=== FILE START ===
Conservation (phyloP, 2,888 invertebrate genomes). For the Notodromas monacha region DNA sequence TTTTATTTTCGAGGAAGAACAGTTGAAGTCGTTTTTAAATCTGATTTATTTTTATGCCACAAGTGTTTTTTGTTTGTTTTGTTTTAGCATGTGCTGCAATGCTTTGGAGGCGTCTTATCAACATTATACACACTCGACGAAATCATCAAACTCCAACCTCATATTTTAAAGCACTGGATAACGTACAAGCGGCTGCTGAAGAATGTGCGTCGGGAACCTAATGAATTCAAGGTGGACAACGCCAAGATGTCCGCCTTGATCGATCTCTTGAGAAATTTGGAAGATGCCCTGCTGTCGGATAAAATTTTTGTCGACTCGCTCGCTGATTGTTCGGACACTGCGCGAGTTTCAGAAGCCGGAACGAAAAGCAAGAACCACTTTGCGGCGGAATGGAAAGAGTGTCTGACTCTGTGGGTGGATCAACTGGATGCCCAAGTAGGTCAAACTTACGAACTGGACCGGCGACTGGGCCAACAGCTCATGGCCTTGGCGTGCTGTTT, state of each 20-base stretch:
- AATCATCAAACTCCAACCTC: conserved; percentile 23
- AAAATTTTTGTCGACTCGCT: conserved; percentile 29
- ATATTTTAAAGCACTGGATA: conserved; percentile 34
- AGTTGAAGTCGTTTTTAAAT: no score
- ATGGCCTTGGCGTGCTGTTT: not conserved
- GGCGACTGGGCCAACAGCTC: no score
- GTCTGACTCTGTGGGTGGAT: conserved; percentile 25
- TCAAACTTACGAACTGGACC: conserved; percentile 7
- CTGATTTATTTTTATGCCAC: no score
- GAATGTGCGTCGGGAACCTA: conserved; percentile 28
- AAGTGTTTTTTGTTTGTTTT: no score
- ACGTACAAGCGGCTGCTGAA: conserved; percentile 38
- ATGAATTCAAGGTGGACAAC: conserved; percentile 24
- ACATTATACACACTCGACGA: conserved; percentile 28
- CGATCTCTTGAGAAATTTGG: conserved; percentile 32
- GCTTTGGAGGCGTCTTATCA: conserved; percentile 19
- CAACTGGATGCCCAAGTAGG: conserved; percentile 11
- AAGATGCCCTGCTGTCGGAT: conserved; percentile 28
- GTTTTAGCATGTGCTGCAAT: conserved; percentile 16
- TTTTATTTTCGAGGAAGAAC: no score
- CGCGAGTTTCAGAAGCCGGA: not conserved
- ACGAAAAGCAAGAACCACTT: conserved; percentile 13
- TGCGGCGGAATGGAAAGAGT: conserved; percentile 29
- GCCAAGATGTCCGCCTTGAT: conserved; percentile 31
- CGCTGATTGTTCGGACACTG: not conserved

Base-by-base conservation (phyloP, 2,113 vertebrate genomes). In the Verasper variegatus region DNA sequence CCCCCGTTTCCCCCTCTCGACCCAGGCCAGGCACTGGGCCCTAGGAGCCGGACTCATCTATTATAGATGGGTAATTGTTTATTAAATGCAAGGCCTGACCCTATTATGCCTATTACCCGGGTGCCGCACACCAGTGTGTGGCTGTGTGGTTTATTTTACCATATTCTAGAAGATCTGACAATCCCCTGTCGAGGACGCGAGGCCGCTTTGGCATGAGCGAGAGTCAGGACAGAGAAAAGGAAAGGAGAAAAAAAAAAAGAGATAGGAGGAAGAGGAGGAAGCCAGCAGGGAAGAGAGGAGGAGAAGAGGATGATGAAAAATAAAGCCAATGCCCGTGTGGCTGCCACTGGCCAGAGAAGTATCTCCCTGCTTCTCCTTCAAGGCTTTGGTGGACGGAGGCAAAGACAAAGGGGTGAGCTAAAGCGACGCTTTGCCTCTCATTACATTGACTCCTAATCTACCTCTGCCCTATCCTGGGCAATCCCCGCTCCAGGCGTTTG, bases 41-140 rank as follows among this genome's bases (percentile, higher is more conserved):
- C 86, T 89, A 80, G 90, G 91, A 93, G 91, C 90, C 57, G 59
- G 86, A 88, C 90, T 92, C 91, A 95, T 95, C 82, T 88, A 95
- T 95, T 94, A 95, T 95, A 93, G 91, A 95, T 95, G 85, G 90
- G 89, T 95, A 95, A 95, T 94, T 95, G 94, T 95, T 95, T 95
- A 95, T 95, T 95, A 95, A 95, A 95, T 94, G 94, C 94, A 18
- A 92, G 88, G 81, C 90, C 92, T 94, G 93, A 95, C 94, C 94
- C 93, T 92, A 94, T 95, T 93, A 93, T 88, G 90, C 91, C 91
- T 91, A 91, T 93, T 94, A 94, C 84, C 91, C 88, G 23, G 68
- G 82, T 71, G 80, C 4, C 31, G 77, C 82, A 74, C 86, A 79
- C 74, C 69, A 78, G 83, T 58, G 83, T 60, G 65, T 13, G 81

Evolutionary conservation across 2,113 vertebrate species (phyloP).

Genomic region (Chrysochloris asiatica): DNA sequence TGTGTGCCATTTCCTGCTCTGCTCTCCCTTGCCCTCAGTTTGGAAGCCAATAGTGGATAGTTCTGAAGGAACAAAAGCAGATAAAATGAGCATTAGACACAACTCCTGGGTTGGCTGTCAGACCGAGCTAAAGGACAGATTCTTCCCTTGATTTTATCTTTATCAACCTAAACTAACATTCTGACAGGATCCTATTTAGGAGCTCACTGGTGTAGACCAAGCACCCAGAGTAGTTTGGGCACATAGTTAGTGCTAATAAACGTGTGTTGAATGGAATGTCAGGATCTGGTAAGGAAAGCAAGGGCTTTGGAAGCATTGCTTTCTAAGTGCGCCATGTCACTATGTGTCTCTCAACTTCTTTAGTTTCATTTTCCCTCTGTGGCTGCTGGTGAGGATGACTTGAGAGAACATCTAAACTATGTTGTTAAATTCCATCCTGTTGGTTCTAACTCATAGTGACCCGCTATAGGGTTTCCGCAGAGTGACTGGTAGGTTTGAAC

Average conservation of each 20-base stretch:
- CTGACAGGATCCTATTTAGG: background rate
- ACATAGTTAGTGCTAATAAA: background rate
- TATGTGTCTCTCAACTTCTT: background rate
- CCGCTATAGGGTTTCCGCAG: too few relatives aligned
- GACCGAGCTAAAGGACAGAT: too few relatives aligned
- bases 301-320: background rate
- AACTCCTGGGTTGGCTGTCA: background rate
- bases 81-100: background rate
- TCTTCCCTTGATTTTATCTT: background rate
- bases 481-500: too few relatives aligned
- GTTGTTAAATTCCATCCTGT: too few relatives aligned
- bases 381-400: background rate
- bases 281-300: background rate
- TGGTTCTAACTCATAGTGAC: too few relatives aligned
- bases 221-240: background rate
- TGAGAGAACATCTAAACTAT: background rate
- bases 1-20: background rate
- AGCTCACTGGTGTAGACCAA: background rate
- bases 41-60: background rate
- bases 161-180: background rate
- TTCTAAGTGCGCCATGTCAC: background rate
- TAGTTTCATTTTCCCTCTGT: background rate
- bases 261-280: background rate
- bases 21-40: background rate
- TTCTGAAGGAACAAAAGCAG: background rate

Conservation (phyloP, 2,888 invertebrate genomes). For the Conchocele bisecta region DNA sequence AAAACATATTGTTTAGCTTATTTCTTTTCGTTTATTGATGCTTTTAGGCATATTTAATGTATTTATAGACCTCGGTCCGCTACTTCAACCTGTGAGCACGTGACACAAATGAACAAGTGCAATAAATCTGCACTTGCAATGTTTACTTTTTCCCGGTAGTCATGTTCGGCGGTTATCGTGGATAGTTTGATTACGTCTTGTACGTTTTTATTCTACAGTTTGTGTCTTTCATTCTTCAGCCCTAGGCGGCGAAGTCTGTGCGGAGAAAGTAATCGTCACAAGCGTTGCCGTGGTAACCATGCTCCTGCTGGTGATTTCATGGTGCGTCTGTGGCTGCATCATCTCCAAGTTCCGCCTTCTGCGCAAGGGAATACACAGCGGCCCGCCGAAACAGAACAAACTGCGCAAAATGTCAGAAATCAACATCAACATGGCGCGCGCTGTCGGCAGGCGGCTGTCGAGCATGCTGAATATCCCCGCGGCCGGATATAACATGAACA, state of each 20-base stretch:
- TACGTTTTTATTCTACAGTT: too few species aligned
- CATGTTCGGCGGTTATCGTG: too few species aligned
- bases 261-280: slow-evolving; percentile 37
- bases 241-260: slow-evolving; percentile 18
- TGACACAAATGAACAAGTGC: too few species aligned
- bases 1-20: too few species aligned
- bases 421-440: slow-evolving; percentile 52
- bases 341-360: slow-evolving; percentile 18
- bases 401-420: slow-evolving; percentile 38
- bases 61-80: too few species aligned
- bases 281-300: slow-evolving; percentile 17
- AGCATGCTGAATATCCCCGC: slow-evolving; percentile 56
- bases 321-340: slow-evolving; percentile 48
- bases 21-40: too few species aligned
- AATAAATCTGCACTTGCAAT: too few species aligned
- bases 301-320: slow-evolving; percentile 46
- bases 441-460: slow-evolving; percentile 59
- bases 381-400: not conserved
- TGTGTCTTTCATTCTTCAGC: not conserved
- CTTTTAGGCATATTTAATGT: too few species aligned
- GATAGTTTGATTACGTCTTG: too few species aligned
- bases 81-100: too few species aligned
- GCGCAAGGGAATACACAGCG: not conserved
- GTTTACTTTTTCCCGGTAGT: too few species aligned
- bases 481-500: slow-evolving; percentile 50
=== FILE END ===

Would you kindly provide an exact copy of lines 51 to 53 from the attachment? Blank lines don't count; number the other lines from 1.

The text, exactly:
- GTTGTTAAATTCCATCCTGT: too few relatives aligned
- bases 381-400: background rate
- bases 281-300: background rate